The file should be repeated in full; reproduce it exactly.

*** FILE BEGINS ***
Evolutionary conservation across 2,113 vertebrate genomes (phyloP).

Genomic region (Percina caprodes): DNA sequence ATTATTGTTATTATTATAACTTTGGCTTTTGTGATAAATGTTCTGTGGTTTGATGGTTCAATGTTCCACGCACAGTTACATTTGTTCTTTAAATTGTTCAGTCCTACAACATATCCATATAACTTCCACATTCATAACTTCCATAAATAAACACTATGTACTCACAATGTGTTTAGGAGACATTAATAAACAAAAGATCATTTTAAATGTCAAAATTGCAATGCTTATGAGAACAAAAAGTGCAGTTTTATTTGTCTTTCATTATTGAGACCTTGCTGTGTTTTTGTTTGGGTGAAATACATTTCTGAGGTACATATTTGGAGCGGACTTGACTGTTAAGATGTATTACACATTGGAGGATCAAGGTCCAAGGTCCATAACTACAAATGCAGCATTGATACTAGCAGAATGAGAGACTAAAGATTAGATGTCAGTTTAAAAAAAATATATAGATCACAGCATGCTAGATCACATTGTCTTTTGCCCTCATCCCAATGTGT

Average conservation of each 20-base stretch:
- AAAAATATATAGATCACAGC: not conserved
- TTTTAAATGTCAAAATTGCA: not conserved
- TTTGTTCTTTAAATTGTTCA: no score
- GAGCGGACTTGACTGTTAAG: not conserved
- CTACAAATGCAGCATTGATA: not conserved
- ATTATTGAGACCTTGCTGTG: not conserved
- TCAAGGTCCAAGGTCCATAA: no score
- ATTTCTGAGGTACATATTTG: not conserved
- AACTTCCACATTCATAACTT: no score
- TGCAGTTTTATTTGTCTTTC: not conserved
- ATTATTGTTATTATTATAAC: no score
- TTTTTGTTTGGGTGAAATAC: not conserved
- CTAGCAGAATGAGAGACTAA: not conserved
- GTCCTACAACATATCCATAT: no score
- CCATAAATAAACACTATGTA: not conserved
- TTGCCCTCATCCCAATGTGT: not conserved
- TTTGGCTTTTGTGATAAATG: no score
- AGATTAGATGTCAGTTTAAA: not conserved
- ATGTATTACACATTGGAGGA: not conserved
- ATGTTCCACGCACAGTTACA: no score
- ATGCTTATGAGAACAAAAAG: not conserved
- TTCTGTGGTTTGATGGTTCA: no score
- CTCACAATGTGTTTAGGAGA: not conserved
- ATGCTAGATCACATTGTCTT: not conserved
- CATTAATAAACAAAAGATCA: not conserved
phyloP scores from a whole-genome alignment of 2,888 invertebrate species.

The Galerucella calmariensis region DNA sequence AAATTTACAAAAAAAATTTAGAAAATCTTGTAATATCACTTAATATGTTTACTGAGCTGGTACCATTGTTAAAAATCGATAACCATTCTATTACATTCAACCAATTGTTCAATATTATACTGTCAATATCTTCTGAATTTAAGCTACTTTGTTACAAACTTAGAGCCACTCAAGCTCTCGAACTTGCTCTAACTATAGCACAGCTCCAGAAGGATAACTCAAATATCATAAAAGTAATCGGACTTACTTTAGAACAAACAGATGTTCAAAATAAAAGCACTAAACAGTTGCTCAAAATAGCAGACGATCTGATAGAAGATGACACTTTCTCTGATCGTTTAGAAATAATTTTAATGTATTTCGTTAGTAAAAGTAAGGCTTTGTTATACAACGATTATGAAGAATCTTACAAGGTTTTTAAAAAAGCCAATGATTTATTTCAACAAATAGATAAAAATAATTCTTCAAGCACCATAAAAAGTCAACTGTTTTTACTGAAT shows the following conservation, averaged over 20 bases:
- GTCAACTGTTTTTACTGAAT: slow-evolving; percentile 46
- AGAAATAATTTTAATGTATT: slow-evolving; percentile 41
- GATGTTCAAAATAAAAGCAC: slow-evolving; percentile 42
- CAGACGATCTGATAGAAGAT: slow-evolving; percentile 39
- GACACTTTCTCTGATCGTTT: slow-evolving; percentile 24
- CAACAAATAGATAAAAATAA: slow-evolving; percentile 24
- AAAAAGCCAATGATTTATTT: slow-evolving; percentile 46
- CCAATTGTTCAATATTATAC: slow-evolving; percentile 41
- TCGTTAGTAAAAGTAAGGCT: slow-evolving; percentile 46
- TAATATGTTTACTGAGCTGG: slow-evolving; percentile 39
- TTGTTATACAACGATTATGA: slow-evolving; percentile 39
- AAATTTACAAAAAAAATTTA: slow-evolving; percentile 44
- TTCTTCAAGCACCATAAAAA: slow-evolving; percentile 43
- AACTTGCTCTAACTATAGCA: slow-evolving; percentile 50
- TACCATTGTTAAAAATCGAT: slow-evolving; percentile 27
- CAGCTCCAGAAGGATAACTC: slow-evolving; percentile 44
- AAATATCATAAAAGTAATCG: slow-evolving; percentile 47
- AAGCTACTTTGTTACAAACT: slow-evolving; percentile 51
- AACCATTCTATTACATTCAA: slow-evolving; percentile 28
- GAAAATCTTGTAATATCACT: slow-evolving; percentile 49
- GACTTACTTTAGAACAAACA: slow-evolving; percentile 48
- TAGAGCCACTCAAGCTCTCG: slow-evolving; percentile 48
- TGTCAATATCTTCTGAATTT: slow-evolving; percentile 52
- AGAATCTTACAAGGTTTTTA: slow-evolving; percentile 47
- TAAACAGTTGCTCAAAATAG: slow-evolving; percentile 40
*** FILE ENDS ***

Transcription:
Evolutionary conservation across 2,113 vertebrate genomes (phyloP).

Genomic region (Percina caprodes): DNA sequence ATTATTGTTATTATTATAACTTTGGCTTTTGTGATAAATGTTCTGTGGTTTGATGGTTCAATGTTCCACGCACAGTTACATTTGTTCTTTAAATTGTTCAGTCCTACAACATATCCATATAACTTCCACATTCATAACTTCCATAAATAAACACTATGTACTCACAATGTGTTTAGGAGACATTAATAAACAAAAGATCATTTTAAATGTCAAAATTGCAATGCTTATGAGAACAAAAAGTGCAGTTTTATTTGTCTTTCATTATTGAGACCTTGCTGTGTTTTTGTTTGGGTGAAATACATTTCTGAGGTACATATTTGGAGCGGACTTGACTGTTAAGATGTATTACACATTGGAGGATCAAGGTCCAAGGTCCATAACTACAAATGCAGCATTGATACTAGCAGAATGAGAGACTAAAGATTAGATGTCAGTTTAAAAAAAATATATAGATCACAGCATGCTAGATCACATTGTCTTTTGCCCTCATCCCAATGTGT

Average conservation of each 20-base stretch:
- AAAAATATATAGATCACAGC: not conserved
- TTTTAAATGTCAAAATTGCA: not conserved
- TTTGTTCTTTAAATTGTTCA: no score
- GAGCGGACTTGACTGTTAAG: not conserved
- CTACAAATGCAGCATTGATA: not conserved
- ATTATTGAGACCTTGCTGTG: not conserved
- TCAAGGTCCAAGGTCCATAA: no score
- ATTTCTGAGGTACATATTTG: not conserved
- AACTTCCACATTCATAACTT: no score
- TGCAGTTTTATTTGTCTTTC: not conserved
- ATTATTGTTATTATTATAAC: no score
- TTTTTGTTTGGGTGAAATAC: not conserved
- CTAGCAGAATGAGAGACTAA: not conserved
- GTCCTACAACATATCCATAT: no score
- CCATAAATAAACACTATGTA: not conserved
- TTGCCCTCATCCCAATGTGT: not conserved
- TTTGGCTTTTGTGATAAATG: no score
- AGATTAGATGTCAGTTTAAA: not conserved
- ATGTATTACACATTGGAGGA: not conserved
- ATGTTCCACGCACAGTTACA: no score
- ATGCTTATGAGAACAAAAAG: not conserved
- TTCTGTGGTTTGATGGTTCA: no score
- CTCACAATGTGTTTAGGAGA: not conserved
- ATGCTAGATCACATTGTCTT: not conserved
- CATTAATAAACAAAAGATCA: not conserved
phyloP scores from a whole-genome alignment of 2,888 invertebrate species.

The Galerucella calmariensis region DNA sequence AAATTTACAAAAAAAATTTAGAAAATCTTGTAATATCACTTAATATGTTTACTGAGCTGGTACCATTGTTAAAAATCGATAACCATTCTATTACATTCAACCAATTGTTCAATATTATACTGTCAATATCTTCTGAATTTAAGCTACTTTGTTACAAACTTAGAGCCACTCAAGCTCTCGAACTTGCTCTAACTATAGCACAGCTCCAGAAGGATAACTCAAATATCATAAAAGTAATCGGACTTACTTTAGAACAAACAGATGTTCAAAATAAAAGCACTAAACAGTTGCTCAAAATAGCAGACGATCTGATAGAAGATGACACTTTCTCTGATCGTTTAGAAATAATTTTAATGTATTTCGTTAGTAAAAGTAAGGCTTTGTTATACAACGATTATGAAGAATCTTACAAGGTTTTTAAAAAAGCCAATGATTTATTTCAACAAATAGATAAAAATAATTCTTCAAGCACCATAAAAAGTCAACTGTTTTTACTGAAT shows the following conservation, averaged over 20 bases:
- GTCAACTGTTTTTACTGAAT: slow-evolving; percentile 46
- AGAAATAATTTTAATGTATT: slow-evolving; percentile 41
- GATGTTCAAAATAAAAGCAC: slow-evolving; percentile 42
- CAGACGATCTGATAGAAGAT: slow-evolving; percentile 39
- GACACTTTCTCTGATCGTTT: slow-evolving; percentile 24
- CAACAAATAGATAAAAATAA: slow-evolving; percentile 24
- AAAAAGCCAATGATTTATTT: slow-evolving; percentile 46
- CCAATTGTTCAATATTATAC: slow-evolving; percentile 41
- TCGTTAGTAAAAGTAAGGCT: slow-evolving; percentile 46
- TAATATGTTTACTGAGCTGG: slow-evolving; percentile 39
- TTGTTATACAACGATTATGA: slow-evolving; percentile 39
- AAATTTACAAAAAAAATTTA: slow-evolving; percentile 44
- TTCTTCAAGCACCATAAAAA: slow-evolving; percentile 43
- AACTTGCTCTAACTATAGCA: slow-evolving; percentile 50
- TACCATTGTTAAAAATCGAT: slow-evolving; percentile 27
- CAGCTCCAGAAGGATAACTC: slow-evolving; percentile 44
- AAATATCATAAAAGTAATCG: slow-evolving; percentile 47
- AAGCTACTTTGTTACAAACT: slow-evolving; percentile 51
- AACCATTCTATTACATTCAA: slow-evolving; percentile 28
- GAAAATCTTGTAATATCACT: slow-evolving; percentile 49
- GACTTACTTTAGAACAAACA: slow-evolving; percentile 48
- TAGAGCCACTCAAGCTCTCG: slow-evolving; percentile 48
- TGTCAATATCTTCTGAATTT: slow-evolving; percentile 52
- AGAATCTTACAAGGTTTTTA: slow-evolving; percentile 47
- TAAACAGTTGCTCAAAATAG: slow-evolving; percentile 40